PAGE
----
This book compellingly makes the case for showing the choices that most in Germany made but also shows that where Hitler met resistance. Certainly counters the "Gee we never knew" stories. Hitler's death machine was all encompassing. The history told of the war forgets the children he simply starved and euthanized in special asylums. Parents began to protest and he officially en
A fascinating study of the people and companies who were taken in by Hitler. The mastermind of propaganda, Joseph Goebbels along with the perfect storm ingredients of a nation in financial ruin and psychological peril, allowed the rabble-rouser, Hitler, to woo a mass population into submission and unwavering loyalty to their supreme leader. Fear and uncertainty illicit the need and desire for someone to take control and appear to have the answers to right the wrongs and reclaim pride and superio ...more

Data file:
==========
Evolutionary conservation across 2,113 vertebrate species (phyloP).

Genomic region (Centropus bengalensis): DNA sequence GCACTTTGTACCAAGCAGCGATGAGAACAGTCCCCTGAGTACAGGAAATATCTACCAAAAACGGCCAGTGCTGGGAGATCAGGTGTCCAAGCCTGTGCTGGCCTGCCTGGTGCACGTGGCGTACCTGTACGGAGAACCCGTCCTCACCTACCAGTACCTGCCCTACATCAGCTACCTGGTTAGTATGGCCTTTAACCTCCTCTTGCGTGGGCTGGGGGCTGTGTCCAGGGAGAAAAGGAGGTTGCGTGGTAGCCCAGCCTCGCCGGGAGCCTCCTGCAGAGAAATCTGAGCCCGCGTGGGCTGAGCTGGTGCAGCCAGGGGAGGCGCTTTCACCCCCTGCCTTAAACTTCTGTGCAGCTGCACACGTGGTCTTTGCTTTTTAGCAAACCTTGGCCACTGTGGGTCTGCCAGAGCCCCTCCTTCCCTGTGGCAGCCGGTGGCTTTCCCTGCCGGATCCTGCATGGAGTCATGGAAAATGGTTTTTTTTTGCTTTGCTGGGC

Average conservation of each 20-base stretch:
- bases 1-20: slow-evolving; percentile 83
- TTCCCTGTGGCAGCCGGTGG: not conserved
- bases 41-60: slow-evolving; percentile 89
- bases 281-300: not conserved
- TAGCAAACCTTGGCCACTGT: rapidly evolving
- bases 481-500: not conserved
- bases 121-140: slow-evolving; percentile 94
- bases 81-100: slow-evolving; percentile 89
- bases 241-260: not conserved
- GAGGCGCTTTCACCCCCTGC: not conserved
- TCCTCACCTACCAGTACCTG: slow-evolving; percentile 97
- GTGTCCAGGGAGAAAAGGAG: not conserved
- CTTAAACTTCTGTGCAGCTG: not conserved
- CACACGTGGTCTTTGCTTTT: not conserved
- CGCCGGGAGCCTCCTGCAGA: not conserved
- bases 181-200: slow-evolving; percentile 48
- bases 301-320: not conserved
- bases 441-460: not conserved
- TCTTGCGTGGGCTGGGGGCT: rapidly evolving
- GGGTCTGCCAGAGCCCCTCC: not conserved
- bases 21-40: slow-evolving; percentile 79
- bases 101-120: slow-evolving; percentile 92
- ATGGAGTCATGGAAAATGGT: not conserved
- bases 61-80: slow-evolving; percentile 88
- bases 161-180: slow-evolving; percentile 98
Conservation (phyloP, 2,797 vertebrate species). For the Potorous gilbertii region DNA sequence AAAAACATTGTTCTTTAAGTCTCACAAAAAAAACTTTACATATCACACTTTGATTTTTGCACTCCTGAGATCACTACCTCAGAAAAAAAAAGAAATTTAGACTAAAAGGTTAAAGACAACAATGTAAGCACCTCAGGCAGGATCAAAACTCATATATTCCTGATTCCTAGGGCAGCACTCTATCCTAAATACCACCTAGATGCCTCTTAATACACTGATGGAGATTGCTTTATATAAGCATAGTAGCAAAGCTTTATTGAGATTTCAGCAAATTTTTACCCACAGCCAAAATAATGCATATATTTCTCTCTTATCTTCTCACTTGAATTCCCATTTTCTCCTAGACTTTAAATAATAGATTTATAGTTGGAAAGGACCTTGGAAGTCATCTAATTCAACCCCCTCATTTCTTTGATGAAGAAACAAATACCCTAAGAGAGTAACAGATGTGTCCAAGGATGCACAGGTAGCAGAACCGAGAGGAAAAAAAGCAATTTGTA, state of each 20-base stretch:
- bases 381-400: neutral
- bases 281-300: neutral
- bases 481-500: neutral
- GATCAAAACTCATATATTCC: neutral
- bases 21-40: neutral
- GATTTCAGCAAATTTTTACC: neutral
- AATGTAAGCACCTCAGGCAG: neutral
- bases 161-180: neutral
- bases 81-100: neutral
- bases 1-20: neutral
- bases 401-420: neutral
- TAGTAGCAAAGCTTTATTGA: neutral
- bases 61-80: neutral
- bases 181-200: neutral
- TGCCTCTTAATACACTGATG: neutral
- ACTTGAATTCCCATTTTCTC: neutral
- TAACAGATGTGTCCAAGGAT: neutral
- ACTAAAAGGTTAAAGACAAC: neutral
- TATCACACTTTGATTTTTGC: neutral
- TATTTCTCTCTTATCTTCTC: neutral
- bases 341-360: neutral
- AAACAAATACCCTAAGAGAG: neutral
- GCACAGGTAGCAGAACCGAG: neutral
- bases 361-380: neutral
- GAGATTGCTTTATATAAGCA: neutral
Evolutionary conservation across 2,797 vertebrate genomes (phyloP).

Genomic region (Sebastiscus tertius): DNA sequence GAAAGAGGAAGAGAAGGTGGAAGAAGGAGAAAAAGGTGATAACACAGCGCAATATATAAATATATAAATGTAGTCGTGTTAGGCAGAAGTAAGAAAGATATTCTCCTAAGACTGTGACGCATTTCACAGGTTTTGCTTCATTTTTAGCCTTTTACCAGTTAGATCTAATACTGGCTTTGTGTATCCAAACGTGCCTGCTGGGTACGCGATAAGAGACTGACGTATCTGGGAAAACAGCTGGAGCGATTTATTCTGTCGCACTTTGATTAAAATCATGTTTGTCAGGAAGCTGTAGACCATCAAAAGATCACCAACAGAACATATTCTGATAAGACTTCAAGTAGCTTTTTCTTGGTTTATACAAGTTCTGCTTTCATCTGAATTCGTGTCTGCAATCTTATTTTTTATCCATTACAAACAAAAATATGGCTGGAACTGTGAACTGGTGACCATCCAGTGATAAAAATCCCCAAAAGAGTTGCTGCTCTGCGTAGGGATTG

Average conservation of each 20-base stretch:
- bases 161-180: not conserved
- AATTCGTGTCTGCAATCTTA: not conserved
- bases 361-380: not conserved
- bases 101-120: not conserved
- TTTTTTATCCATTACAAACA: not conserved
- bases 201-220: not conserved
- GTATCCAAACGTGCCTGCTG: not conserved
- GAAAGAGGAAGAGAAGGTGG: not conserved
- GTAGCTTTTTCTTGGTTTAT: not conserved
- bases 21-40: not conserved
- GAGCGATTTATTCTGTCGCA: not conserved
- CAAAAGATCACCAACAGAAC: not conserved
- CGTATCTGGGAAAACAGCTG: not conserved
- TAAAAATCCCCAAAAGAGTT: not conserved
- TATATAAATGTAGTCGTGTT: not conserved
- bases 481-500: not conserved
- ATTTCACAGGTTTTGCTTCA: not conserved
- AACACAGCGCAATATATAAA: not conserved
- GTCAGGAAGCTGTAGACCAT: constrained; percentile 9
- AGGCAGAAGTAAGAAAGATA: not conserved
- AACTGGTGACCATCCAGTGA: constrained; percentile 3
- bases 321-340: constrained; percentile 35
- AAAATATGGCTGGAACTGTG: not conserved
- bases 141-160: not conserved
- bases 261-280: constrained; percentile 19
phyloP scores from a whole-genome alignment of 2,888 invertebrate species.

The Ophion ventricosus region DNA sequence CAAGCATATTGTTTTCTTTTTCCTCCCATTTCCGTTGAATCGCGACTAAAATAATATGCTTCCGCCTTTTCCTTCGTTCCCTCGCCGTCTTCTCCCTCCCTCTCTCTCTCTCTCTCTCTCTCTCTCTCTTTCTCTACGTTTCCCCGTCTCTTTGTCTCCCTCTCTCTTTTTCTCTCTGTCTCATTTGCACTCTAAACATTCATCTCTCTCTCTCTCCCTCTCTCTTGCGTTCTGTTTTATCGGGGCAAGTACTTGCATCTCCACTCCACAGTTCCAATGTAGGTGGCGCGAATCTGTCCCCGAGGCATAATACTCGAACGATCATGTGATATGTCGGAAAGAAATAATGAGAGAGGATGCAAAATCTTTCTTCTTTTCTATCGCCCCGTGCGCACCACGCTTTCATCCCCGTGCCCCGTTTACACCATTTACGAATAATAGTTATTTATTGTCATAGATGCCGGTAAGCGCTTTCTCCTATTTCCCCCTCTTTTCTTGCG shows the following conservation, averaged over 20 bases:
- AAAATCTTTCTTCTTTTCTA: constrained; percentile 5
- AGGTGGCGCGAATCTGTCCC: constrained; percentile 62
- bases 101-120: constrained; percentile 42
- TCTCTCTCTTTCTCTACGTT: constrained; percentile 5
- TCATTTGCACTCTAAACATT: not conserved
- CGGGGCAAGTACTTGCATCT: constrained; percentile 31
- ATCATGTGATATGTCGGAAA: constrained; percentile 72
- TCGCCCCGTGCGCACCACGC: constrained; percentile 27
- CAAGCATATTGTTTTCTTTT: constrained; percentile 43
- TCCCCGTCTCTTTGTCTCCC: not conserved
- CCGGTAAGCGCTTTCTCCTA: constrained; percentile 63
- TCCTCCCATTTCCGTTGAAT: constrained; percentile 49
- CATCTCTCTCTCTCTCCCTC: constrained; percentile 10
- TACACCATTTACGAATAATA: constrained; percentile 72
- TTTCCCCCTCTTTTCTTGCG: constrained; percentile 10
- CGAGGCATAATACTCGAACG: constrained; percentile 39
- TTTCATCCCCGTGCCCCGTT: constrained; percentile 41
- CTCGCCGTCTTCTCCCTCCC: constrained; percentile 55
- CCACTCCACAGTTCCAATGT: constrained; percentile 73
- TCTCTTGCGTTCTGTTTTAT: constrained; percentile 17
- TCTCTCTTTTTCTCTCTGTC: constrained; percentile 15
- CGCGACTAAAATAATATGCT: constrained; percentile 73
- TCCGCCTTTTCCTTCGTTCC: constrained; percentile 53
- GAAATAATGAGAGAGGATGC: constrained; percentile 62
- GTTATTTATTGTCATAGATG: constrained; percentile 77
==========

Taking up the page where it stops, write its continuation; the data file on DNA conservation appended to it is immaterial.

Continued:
Scott Smith
Jun 18, 2010 Scott Smith rated it really liked it  ·  review of another edition
Shelves: history
The most lasting idea I took away from this is what they called "relative prosperity." Basically, it was easier for the Germans to justify mistreating the Jews because it meant the Germans didn't feel like the lowest class anymore...there was someone more despicable to look down upon, relatively worse-off than themselves.

The book could have been a bit more organized. Sometimes I'd read something interesting but think to myself, "Doesn't this really belong in that other chapter?"
Caroline Mcphail-Lambert